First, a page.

Tuesday, June 9, 2009

Nelson's Illustrated Guide to Religions by James A. Beverley

Nelson's Illustrated Guide to Religions

Nelson's Illustrated Guide to Religions
by James A. Beverley

Trade Paperback: 850 pages
Publisher: Thomas Nelson
First Released: 2009

Author Website
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Source: review copy from publisher

Back Cover Description:
Nelson's Illustrated Guide to Religions is a detailed, up-to-date reference work from Professor James A. Beverley. This volume offers both description and evaluation of the hundreds of religions in today's spiritual marketplace. In addition to basic information, the reader has access to critical analysis of the controversies that arise in the debate about various religious groups and leaders.

The book covers Baha'i, Branch Davidians, Buddhism, Cristian Science, Christian Sectarian Groups, Hinduism, Islam, Jehovah's Witnesses, Judaism, Mormonism, the New Age, Orthodoxy, Protestantism, Roman Catholicism, Satanism, Scientology, Sikhism, Unification Church, and Wicca/Neo-Paganism.

The book covers:
-Historical information on each major religion with detailed timelines.
-Profiles of each group's primary leaders.
-Key principles and beliefs of each religion.
-An analysis and critique of religions from a Christian perspective.
-Opinion and commentary on the controversial issues related to specific religious groups.
-Recommended resources for more information about each religion (both books and websites).

This book is a good introduction to modern religions, but I was disappointed by how much critical information was left out in favor of less important information (in my opinion). Also, the organization wasn't consistently handled as to which religions were covered in which section and what information was focused on for each. However, the book was still very usable and useful.

While the history of each religion was briefly covered, the focus was usually on when the important leaders lived and various controversies occurred rather than the historical beliefs of the religion.

The book generally focused on the shared beliefs of all the subgroups in each religion. However, sometimes beliefs unique to the largest subgroup were given as the beliefs of the majority of the religion. This may be technically true, but I felt it could be misleading when the book failed to note when a belief was only held by one subgroup.

That said, the information given was generally fair and balanced, though definitely from a Protestant Christian viewpoint. (The Protestant section mainly covered how the various denominations came about, their defining beliefs, and any controversies surrounding them.) The author clearly did a lot of research and tries to portray what the believers of the religion say about their own religion rather than what other religions say about it. The information given correlates with what practitioners have told me about their religions.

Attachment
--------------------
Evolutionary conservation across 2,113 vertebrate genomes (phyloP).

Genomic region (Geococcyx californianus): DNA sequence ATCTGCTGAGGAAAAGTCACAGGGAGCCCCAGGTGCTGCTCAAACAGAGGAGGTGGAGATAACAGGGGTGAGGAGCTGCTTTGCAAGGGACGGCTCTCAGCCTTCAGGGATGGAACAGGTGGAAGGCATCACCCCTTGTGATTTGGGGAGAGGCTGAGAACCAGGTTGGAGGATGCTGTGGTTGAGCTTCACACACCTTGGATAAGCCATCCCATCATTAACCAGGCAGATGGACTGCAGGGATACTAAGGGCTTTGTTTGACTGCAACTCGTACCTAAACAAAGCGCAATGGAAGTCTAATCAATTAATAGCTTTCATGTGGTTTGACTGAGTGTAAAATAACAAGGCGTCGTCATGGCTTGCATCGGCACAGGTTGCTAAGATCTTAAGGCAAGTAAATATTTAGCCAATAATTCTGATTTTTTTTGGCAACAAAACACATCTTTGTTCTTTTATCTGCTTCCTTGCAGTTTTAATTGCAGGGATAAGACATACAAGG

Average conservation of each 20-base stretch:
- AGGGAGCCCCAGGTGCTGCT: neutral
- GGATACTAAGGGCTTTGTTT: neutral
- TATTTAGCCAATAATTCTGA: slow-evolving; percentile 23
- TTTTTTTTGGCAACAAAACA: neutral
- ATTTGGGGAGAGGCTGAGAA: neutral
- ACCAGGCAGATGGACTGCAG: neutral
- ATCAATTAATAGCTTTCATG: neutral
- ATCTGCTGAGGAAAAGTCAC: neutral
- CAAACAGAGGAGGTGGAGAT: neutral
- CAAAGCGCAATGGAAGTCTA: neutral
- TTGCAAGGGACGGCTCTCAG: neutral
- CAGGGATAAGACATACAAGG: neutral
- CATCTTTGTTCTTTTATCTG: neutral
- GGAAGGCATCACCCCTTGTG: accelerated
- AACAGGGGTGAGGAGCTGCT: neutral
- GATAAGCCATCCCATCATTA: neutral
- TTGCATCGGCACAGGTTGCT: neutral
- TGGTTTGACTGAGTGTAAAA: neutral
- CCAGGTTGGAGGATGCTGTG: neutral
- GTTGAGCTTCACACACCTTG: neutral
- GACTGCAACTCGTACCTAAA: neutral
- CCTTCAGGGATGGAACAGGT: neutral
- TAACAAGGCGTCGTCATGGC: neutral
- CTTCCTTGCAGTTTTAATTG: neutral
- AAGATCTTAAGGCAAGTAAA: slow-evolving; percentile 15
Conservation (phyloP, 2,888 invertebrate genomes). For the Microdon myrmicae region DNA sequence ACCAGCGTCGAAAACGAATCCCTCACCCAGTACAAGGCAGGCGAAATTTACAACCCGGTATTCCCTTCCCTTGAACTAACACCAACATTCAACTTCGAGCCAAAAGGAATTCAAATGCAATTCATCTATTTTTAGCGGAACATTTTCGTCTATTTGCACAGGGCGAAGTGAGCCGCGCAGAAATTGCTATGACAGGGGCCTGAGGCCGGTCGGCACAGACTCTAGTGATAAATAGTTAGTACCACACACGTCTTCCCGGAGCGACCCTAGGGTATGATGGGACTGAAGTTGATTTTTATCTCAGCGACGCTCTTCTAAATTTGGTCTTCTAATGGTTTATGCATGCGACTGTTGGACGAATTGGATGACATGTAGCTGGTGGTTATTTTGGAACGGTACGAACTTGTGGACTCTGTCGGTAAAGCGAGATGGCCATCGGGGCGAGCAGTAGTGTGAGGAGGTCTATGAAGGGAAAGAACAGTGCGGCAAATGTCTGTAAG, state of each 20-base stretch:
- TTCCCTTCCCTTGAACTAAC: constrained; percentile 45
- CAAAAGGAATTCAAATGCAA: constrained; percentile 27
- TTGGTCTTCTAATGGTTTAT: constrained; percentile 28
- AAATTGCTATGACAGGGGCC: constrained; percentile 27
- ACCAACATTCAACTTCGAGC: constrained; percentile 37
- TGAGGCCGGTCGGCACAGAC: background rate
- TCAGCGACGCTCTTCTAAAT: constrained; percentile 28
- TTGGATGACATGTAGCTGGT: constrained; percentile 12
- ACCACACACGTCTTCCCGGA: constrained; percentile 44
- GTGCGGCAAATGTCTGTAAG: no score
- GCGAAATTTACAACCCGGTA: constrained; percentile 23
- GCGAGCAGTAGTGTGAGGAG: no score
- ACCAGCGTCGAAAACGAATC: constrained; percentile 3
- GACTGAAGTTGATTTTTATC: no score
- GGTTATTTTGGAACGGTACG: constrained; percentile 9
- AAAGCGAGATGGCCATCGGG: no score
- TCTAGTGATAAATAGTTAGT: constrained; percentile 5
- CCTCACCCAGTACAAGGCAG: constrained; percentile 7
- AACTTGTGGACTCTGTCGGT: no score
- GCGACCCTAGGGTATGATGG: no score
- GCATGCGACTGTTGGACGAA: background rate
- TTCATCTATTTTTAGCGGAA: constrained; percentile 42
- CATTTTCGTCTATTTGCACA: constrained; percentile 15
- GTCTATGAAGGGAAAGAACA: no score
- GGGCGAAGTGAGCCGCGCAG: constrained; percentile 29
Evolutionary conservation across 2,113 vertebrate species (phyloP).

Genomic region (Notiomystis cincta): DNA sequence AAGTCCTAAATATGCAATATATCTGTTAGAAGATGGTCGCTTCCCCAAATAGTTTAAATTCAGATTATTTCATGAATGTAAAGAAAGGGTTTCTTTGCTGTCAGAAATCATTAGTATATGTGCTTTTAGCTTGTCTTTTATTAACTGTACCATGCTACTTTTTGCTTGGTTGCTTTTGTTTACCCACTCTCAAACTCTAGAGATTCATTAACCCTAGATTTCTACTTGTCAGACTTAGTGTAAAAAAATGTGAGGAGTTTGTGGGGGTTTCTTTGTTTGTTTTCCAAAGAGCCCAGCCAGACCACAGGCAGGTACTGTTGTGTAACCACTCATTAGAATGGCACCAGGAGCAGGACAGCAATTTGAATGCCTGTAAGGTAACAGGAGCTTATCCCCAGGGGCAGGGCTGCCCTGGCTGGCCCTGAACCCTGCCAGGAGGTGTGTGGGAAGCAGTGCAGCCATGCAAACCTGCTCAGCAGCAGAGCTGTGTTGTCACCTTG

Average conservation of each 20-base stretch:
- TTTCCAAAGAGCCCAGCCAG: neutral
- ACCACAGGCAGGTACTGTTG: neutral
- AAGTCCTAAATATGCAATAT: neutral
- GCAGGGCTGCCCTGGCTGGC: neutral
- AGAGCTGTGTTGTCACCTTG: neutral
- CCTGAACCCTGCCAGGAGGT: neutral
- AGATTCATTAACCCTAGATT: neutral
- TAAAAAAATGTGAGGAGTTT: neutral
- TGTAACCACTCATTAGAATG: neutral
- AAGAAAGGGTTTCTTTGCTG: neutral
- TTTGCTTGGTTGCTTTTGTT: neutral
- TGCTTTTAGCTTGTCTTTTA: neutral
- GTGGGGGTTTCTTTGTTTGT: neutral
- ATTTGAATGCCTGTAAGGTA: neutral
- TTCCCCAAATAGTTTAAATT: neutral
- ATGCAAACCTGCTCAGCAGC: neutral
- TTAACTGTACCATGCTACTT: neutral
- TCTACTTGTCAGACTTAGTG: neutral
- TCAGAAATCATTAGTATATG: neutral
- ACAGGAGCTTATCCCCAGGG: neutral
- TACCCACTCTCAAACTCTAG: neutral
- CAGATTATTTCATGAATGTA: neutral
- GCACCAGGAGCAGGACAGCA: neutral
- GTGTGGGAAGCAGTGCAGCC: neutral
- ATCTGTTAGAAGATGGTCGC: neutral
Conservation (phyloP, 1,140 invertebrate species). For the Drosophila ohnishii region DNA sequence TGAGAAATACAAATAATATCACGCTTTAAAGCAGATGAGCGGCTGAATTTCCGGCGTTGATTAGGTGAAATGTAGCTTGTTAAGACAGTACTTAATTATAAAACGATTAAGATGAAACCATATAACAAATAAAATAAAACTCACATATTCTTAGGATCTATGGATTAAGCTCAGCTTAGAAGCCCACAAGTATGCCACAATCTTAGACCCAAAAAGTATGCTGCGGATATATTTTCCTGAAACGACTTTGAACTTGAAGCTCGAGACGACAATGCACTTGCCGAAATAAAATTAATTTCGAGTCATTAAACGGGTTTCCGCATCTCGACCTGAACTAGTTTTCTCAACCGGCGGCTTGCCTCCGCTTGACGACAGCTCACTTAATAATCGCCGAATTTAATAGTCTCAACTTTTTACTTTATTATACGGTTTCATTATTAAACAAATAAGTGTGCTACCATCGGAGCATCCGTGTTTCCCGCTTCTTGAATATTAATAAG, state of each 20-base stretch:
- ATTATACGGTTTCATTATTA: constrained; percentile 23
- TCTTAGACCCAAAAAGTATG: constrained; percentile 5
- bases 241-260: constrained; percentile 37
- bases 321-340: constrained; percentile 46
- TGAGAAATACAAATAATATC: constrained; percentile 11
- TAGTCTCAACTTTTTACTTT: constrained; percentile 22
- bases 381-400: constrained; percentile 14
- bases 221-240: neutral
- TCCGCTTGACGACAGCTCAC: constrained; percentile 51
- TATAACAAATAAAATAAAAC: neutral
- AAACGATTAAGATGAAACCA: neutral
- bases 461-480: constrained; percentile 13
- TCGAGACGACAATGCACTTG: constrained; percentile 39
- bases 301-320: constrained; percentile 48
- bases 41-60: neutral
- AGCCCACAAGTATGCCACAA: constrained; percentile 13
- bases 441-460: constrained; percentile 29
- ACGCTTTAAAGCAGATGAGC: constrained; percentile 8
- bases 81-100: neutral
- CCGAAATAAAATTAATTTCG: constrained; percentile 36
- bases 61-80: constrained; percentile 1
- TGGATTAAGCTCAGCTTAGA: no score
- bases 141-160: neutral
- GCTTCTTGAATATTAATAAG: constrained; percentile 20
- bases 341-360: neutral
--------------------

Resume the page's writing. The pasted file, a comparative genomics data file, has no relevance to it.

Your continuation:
However, there were some sections, like that on Satanism, that were very disappointing. The Satanism entry focused mostly in debunking books written by people claiming to have been Satanists. When the author covered Satanic beliefs, he described four subgroups and then focused on the beliefs of the one subgroup (though probably the largest) that doesn't actually believe in Satan. Likewise, the witchcraft section really only described the beliefs of neo-pagans and Wiccans. It described historical witchcraft primarily in terms of contrast with modern Wicca and neo-pagan beliefs.

The illustrations were nicely done, but not necessary. They were of religious leaders, religious buildings, book covers, etc.

Overall, I felt the book was a good, fair introduction to the various modern religions in the world for those who know very little about them. However, if you've already done a lot of research into the various religions, books that focus in-depth on a single religion might be more useful to you.

If you've read this book, what do you think about it? I'd be honored if you wrote your own opinion of the book in the comments.

Excerpt: Chapter One

The Baha'i faith, now considered a distinct world religion, cannot be understood apart from its connections to a sect of Shi'ite Islam known as the Babi movement. Shi'a Islam has a core doctrinal position that the world awaits the return of a madhi, or Messiah figure, at the end of time. In 1844 a Muslim by the name of Sayyid 'Ali Muhammad (1819-50), building on this apocalyptic notion, proclaimed that he was the "Bab" or gate to God.

After the Bab's execution in 1850, orthodox Shi'a leaders continued to persecute his followers. In 1852 many Babis were arrested, including Mirza Husayn 'Ali Nuri. Husayn 'Ali, born in Persia in 1817, founded the Baha'i faith. He is now known in history as Baha'u'llah, which means "the glory of God." He was exiled to Baghdad in 1853. Ten years later he proclaimed himself to be the madhi promised by Bab and by all religions.

1 comment:

The Penguin Press said...


We are interested in sending you a book for review. The title is "Defenders of the Faith" by James Reston Jr. If you are interested, please email us back at elizabeth.yeh@us.penguingroup.com and we will send you a copy.

Thank You,
Elizabeth Yeh